Frequent Basal Cell Cancer (BCC) May Mean More Cancer

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A total of 40 randomized trials comparing 18 interventions in 9 categories were identified and included in the study. A meta-analysis of mostly low-risk BCC patients was then conducted…”

Non-melanoma skin cancer, specifically basel cell carcinoma (BCC) combined with squamous cell carcinoma (SCC) total more than 3 million diagnoses annually in the U.S. NMSC’s strength is also it’s weakness. The risk of either BCC or SCC developing into melanoma, a serious form of cancer,  is quite low. As the study linked and excerpted below explains, this fact encourages BCC patients to gravitate toward therapies that are cosmetic more than curative.

Mohs surgery is the “gold standard” for removing an unsightly BCC because it is more about physical appearance post-surgery,  rather than reducing the risk of relapse. At least that’s what my 90 year old mom would tell you.

My mom spend a lifetime gardening, playing tennis, walking out doors, generally enjoying Cleveland, Ohio sunshine. I mention where we live because there less sunshine in Cleveland, Ohio compared to much of the rest of the United States.

Mom’s skin cancers, mostly basel cell carcinomas, began appearing in her late sixties. Like many of mom’s peers, the appearence of BCC’s or SCC’s were normal, almost expected. Sure, these freckle/moles were cancer but not cancers like breast or prostate cancer… No one ever died from skin cancer, right?

Click the image to enlarge

Please don’t misunderstand me. I’m not dissing my mom in any way. I too had a BCC removed from my face. Being a cancer survivor with an increased risk of skin cancer I worried about this cancer more than my mom worried about her skin cancers but I understand her thinking.

The takeaway from the article linked below in my opinion, is that non-melanoma skin cancers have a variety of therapies that are basically equal when it comes to treatment, however none are curative however. The key is more about reducing your risk of relapse than curing your cancer.

In addition to a person’s genetic make-up, he or she can be susceptable to BCC due to a number of lifestyle factors. In addition to spending lots of time in the sun, mom used to smoke. It is no wonder to me that she has had many BCC’s removed.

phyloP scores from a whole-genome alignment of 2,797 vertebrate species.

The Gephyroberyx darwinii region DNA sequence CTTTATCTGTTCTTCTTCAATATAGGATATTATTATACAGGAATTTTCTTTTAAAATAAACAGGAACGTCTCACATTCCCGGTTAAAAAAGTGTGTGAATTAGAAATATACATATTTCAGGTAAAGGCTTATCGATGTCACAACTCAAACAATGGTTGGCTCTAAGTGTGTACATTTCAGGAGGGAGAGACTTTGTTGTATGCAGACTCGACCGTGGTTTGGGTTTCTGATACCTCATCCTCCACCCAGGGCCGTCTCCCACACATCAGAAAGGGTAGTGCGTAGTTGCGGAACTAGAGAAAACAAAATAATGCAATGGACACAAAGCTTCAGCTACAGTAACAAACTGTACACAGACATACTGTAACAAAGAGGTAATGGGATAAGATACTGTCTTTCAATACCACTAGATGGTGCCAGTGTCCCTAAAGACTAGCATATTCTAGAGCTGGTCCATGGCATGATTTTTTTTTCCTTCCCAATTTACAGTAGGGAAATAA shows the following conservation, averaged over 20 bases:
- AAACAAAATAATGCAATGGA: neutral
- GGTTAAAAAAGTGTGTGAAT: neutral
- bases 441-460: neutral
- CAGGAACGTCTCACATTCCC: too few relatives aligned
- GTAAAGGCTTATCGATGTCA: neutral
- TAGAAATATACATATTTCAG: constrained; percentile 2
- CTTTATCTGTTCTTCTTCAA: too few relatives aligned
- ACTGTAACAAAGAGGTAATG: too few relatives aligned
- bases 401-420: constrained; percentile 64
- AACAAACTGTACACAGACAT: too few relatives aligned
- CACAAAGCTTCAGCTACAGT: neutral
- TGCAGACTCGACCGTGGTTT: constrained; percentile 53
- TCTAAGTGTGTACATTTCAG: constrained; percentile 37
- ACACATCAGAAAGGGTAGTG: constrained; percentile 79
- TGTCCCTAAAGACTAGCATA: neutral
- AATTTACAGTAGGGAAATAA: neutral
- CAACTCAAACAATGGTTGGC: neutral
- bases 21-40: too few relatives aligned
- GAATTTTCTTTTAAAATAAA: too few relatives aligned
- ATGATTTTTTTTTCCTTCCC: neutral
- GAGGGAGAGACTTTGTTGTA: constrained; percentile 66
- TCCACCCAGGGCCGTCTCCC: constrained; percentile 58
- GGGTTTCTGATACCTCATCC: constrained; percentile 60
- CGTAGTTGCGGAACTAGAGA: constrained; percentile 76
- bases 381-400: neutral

As a cancer survivor and cancer coach who has an increase risk of non-melanoma skin cancer I live an anti-BCC lifestyle based on nutrition, supplementation and other evidence-based therapies shown to reduce my risk of both BCC and SCC.

Have you been diagnosed with NMSC? Scroll down the page, post a question or a comment and I will reply to you ASAP.

Thank you,

David Emerson

  • Cancer Survivor
  • Cancer Coach
  • Director PeopleBeatingCancer

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Frequent Basal Cell Carcinomas May Be Clinical Marker for Increased Malignancy Risk

“Individuals who develop frequent basal cell carcinomas (BCCs) may have an increased prevalence of germline mutations in DNA repair genes as well as an increased malignancy risk

Selecting the right therapy for BCC is challenging and should be based on many variables, including patient factors, tumor factors, and patient access to healthcare resources…

Limited knowledge of BCC treatments could straddle payers with more costly interventions that are not evidence-based, wrote the researchers. The purpose of their analysis was to assess what has been elucidated regarding the safety and efficacy of various BCC treatments by mining various English-language databases for comparative studies.

A total of 40 randomized trials comparing 18 interventions in 9 categories were identified and included in the study. A meta-analysis of mostly low-risk BCC patients was then conducted

Drucker and colleagues found that the estimated recurrence rates were comparable for:

  • excision,
  • Mohs surgery,
  • curettage and diathermy, and
  • external beam radiation.

However, the recurrence rates were increased for cryotherapy, curettage and cryotherapy, 5-fluorouracil, imiquimod, and photodynamic therapy with either methyl-aminolevulinic acid or aminolevulinic acid...

A host of unavoidable and highly individualized confounders contribute to the development of non-melanoma skin cancer such as BCC, Savory added. Risk factors, such as

  • skin type,
  • genetic predisposition to photodamage,
  • history of cigarette smoking,
  • history of indoor tanning, and
  • outdoor activities,

can influence skin cancer risk, she explained…

“The comparison of conventional surgery with Mohs micrographic surgery is flawed because Mohs is tissue-conserving by nature, which leads to superior cosmetic results for a given tumor,” he said. “The meta-analysis examined only low-risk superficial and nodular BCC. More aggressive subtypes are best treated with Mohs micrographic surgery, and this is widely regarded as the gold standard…”

 

 

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